Filed under Curriculum, Gifted Ed, Schoolday Doings, unit study -- history of english

6 responses to “Word within the word

  1. patience

    This is a wonderful resource recommendation, thank you. Which volume of Word Within the Word did you use? I might look at buying one, because Rose really enjoys etymology.

    I laughed at the mention of reading levels. No one ever asks a college kid or an adult what their reading level is! But they assume it can tell you so much about a young child’s learning progress.

  2. shaun

    I’ll answer here instead of in an e-mail in case anyone wonders.

    I bought the first Vol. of WWW, because I planned to use it with The Magic Lens Vol. 1. I’m not sure, but I think if you were not planning to use the books together it wouldn’t matter if you started later. There are a lot of PDF samples on the site.

    Magic Lens — the grammar text — might not be of interest to you now — there is some sentence diagramming, which I recall you have already done a fair amount of. (Plus, maybe you are not the type to willfully end a sentence with a preposition — and split your infinitives with abandon!! )

  3. I remember that kid from Spellbound. I liked him!

    I was planning on using Michael Clay Thompson for L.A. in the fall. I’m really glad to to read your review. At home Z is working at a 3rd – 6th grade level in various L.A. subtopics. Her vocab level is high and her grammar rules knowledge is lower. What level do you think she should be at for the Clay Thompson books?

  4. patience

    I am actually terrible with prepositions, I try hard not to plonk them at the end of sentences, but often fail miserably. And as for split infinitives – I go along with some great writer whose name I can not recall: he said, “they’re my infinitives, I’ll split them if I want to.” (Yes, bad grammar in more ways than one.) If its good enough for Star Trek, it’s good enough for me. 😉

  5. The books sound interesting.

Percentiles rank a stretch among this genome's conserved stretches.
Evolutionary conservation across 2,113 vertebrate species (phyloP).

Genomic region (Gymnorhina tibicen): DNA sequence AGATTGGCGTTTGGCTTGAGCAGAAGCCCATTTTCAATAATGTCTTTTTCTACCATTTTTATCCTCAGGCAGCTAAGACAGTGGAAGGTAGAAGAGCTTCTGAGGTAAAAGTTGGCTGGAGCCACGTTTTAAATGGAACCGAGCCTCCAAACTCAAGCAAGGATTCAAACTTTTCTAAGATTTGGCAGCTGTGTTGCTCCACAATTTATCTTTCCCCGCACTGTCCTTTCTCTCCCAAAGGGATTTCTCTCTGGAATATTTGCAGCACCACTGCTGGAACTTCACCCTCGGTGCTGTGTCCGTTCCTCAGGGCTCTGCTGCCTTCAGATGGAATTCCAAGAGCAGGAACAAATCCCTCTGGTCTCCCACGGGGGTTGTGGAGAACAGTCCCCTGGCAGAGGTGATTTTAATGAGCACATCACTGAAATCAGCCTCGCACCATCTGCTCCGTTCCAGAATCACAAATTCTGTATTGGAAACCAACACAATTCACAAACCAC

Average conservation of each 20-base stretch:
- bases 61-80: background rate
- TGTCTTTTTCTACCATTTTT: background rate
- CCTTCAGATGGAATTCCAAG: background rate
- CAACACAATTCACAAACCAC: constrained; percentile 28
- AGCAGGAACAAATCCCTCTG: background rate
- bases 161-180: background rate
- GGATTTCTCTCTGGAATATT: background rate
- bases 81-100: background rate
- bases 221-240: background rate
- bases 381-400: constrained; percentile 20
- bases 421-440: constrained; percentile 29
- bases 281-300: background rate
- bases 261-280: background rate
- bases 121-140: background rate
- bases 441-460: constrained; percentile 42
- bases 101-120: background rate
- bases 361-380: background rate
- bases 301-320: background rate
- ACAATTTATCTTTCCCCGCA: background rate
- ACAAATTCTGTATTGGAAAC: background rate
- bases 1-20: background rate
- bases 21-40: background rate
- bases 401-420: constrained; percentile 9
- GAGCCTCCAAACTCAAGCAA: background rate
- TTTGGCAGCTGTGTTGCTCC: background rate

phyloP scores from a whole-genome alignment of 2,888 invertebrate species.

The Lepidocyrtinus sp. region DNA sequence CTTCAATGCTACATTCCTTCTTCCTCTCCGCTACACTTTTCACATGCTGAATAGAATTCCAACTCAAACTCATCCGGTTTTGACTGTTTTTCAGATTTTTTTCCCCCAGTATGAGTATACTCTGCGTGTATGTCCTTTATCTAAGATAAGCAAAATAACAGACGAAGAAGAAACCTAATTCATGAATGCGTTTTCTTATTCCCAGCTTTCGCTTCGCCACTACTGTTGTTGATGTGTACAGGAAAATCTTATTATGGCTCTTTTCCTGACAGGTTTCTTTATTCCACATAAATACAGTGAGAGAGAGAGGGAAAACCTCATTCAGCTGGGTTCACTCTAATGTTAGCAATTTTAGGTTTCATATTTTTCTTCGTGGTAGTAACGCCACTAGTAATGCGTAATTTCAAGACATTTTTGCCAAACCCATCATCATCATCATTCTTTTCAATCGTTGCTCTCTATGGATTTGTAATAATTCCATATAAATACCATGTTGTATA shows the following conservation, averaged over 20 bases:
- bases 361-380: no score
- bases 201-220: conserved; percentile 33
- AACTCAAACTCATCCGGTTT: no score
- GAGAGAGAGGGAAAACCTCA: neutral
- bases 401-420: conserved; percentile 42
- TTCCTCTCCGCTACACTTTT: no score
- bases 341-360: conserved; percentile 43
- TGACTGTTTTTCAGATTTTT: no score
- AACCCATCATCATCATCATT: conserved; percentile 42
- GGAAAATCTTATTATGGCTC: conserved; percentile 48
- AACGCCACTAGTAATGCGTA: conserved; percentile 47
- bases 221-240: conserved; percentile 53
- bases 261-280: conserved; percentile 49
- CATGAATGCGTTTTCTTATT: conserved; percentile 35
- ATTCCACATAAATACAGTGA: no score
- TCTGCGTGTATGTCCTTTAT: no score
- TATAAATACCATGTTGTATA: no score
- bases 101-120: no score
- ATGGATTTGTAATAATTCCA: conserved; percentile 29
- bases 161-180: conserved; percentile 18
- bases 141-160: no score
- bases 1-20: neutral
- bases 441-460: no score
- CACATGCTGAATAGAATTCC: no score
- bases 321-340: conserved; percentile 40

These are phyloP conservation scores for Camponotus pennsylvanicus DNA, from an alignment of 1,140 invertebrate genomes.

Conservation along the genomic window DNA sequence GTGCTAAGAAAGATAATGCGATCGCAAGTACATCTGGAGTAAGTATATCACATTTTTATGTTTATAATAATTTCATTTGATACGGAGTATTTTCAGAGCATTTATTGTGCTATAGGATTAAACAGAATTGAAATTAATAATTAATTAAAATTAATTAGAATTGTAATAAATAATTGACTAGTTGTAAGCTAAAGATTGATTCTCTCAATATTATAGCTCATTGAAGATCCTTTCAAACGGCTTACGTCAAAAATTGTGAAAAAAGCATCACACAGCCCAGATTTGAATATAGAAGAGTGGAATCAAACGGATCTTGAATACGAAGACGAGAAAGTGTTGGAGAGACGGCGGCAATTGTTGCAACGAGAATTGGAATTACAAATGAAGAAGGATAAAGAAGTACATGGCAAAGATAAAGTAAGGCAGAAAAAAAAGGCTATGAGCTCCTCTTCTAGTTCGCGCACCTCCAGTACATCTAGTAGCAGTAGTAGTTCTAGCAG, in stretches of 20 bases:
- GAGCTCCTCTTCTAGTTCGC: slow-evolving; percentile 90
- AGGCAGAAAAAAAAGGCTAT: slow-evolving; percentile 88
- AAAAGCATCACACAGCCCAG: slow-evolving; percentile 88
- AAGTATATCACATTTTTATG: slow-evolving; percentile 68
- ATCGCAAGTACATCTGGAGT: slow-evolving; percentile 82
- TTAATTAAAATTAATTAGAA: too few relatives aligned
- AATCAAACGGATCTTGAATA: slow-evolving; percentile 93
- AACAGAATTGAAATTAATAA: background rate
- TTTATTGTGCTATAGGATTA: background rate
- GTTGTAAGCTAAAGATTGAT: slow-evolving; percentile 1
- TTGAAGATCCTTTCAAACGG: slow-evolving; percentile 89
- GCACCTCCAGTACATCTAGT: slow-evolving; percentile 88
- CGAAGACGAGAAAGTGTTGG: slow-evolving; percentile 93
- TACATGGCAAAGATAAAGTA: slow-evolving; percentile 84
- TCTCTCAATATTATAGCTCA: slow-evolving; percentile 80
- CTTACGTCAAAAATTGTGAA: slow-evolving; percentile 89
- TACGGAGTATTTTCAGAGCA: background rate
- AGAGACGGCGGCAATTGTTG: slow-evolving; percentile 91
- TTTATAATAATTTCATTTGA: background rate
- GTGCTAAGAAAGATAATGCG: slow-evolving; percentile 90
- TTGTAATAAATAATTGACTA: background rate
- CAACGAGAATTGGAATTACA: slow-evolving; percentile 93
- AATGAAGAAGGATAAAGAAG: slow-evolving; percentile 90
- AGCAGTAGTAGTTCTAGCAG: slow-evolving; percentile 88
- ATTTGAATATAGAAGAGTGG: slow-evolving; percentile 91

6. Hello there, Happy April Fool’s Day!

    Sitting on the side of the highway waiting to catch speeding drivers, a State Police Officer see’s a car puttering along at 22 MPH.
    He thinks to himself, “This driver is just as dangerous as a speeder!” So he turns on his lights and pulls the driver over. Approaching the car, he notices that there are five old ladies, two in the front seat and three in the back, wide eyed and white as ghosts. The driver, obviously confused, says to him, “Officer, I don’t understand, I was doing exactly the speed limit! What seems to be the problem?”
    “Ma’am,” the officer replies, “You weren’t speeding, but you should know that driving slower than the speed limit can also be a danger to other drivers.”
    “Slower than the speed limit? No sir, I was doing the speed limit exactly twenty-two miles an hour!” the old woman says a bit proudly.
    The State Police officer, trying to contain a chuckle, explains to her that “22” was the route number, not the speed limit.
    A bit embarrassed, the woman grinned and thanked the officer for pointing out her error.
    “But before I let you go, Ma’am, I have to ask… Is everyone in this car OK? These women seem awfully shaken and they haven’t muttered a single peep this whole time,” the officer asks.
    “Oh, they’ll be all right in a minute officer. We just got off Route 142.”

    Happy April Fool’s Day!